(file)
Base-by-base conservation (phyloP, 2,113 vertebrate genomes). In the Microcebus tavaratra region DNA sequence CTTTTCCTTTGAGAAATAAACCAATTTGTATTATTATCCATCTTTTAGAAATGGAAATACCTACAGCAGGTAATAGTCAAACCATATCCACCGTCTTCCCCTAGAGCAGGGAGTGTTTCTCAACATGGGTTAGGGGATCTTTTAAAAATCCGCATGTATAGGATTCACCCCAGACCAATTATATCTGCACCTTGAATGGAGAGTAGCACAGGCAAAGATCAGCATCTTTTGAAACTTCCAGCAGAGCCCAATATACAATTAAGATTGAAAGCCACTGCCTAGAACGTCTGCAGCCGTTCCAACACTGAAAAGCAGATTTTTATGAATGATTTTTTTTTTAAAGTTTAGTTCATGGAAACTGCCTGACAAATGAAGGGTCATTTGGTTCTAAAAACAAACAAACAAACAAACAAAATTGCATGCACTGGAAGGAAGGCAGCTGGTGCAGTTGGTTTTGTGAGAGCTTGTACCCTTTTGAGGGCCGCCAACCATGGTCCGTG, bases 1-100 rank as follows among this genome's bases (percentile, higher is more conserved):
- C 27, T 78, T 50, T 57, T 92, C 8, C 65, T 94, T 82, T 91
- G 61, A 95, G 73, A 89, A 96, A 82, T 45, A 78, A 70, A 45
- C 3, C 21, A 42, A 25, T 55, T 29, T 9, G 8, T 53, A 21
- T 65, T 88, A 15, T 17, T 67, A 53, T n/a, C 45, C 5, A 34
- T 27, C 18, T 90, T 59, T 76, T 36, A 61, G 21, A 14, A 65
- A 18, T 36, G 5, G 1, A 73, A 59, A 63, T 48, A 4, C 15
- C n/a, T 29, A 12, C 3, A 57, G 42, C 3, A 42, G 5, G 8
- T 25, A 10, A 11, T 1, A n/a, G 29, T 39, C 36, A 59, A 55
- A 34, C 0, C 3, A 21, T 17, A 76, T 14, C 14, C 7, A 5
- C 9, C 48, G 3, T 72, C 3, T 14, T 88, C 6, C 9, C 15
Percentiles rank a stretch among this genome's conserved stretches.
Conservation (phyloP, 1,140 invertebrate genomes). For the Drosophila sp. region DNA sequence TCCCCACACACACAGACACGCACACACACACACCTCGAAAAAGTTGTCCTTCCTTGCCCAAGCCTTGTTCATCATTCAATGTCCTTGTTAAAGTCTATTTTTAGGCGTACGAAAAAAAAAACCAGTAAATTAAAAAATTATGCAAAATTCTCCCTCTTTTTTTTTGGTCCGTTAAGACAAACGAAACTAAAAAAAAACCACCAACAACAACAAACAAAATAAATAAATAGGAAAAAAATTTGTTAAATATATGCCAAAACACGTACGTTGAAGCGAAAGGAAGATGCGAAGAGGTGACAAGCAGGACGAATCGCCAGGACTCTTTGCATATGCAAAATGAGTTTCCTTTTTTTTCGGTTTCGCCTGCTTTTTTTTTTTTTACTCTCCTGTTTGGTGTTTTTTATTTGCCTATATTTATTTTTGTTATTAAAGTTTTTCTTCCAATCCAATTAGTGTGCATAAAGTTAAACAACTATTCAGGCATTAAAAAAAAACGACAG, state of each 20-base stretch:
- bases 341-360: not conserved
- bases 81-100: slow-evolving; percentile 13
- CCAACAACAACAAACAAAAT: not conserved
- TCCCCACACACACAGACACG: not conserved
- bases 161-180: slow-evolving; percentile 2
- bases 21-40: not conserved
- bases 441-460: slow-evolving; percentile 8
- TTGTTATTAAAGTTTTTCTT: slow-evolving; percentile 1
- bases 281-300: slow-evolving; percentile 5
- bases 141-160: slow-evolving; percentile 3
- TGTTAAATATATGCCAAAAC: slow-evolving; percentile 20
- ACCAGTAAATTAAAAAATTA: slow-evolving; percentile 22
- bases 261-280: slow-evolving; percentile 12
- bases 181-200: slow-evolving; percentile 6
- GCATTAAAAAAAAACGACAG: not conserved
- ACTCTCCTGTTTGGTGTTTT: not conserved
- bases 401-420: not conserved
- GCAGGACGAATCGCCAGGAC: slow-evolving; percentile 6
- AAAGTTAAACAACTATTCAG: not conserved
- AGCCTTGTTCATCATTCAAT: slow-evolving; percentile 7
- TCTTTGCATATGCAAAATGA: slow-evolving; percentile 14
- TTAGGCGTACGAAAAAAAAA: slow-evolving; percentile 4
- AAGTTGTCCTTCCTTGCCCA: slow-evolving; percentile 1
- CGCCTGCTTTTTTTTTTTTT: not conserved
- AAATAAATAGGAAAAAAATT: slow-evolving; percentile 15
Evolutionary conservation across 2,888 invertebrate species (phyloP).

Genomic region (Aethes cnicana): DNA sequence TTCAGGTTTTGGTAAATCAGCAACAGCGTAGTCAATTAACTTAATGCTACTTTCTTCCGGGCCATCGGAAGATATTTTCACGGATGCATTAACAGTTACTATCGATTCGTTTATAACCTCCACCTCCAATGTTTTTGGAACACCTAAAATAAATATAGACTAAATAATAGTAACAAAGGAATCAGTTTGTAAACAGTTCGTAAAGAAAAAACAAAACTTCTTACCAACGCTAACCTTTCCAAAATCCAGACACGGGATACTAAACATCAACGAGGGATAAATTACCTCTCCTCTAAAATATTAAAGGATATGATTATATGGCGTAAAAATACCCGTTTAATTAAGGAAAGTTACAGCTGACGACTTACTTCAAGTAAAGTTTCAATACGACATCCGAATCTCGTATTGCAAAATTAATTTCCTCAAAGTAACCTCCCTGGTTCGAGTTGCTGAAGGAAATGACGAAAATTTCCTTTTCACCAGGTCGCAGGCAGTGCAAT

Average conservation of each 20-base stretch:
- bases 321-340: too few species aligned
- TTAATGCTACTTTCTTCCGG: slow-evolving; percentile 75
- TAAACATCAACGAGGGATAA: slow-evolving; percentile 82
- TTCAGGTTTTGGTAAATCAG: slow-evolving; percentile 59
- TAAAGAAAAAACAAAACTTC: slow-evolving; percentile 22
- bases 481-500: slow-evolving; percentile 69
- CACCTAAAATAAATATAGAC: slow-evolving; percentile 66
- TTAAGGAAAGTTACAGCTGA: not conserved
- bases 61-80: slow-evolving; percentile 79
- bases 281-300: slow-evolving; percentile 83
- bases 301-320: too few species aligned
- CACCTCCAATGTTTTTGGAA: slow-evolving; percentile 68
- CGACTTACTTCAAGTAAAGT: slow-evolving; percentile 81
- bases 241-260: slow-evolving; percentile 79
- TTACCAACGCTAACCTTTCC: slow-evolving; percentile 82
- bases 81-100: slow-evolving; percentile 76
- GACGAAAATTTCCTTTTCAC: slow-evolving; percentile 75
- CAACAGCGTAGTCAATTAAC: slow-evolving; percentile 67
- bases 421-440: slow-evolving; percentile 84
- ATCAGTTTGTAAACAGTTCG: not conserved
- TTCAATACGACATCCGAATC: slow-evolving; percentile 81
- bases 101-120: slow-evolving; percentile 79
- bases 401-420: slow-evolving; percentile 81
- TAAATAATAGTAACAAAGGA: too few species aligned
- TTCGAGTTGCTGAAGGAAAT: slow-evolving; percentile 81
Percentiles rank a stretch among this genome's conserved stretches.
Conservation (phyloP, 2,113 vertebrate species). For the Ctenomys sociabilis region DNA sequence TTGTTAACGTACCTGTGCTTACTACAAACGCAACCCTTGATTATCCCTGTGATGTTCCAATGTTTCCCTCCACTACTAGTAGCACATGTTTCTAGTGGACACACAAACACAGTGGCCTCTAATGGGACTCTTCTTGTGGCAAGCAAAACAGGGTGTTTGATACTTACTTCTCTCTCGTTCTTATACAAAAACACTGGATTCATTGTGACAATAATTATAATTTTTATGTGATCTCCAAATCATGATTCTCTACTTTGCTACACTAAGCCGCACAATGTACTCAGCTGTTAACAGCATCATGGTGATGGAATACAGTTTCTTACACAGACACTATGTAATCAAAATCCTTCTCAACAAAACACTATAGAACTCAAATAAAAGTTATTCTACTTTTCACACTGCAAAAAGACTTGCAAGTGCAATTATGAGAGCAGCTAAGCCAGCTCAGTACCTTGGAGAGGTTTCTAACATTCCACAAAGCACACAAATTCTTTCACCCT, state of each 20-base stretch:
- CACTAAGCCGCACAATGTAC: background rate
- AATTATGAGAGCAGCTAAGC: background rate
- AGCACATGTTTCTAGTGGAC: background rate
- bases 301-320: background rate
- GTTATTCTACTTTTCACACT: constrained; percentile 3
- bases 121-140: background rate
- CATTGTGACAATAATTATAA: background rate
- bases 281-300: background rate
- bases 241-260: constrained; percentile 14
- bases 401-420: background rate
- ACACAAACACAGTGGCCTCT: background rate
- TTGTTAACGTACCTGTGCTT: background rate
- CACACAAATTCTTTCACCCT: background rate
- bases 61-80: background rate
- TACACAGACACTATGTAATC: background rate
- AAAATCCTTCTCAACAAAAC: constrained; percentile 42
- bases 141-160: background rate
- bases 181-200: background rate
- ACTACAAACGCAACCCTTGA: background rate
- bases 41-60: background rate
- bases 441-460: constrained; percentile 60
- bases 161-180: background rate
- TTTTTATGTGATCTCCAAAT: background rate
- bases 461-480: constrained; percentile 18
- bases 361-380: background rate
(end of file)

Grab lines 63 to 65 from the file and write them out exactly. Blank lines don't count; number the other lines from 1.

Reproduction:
- bases 101-120: slow-evolving; percentile 79
- bases 401-420: slow-evolving; percentile 81
- TAAATAATAGTAACAAAGGA: too few species aligned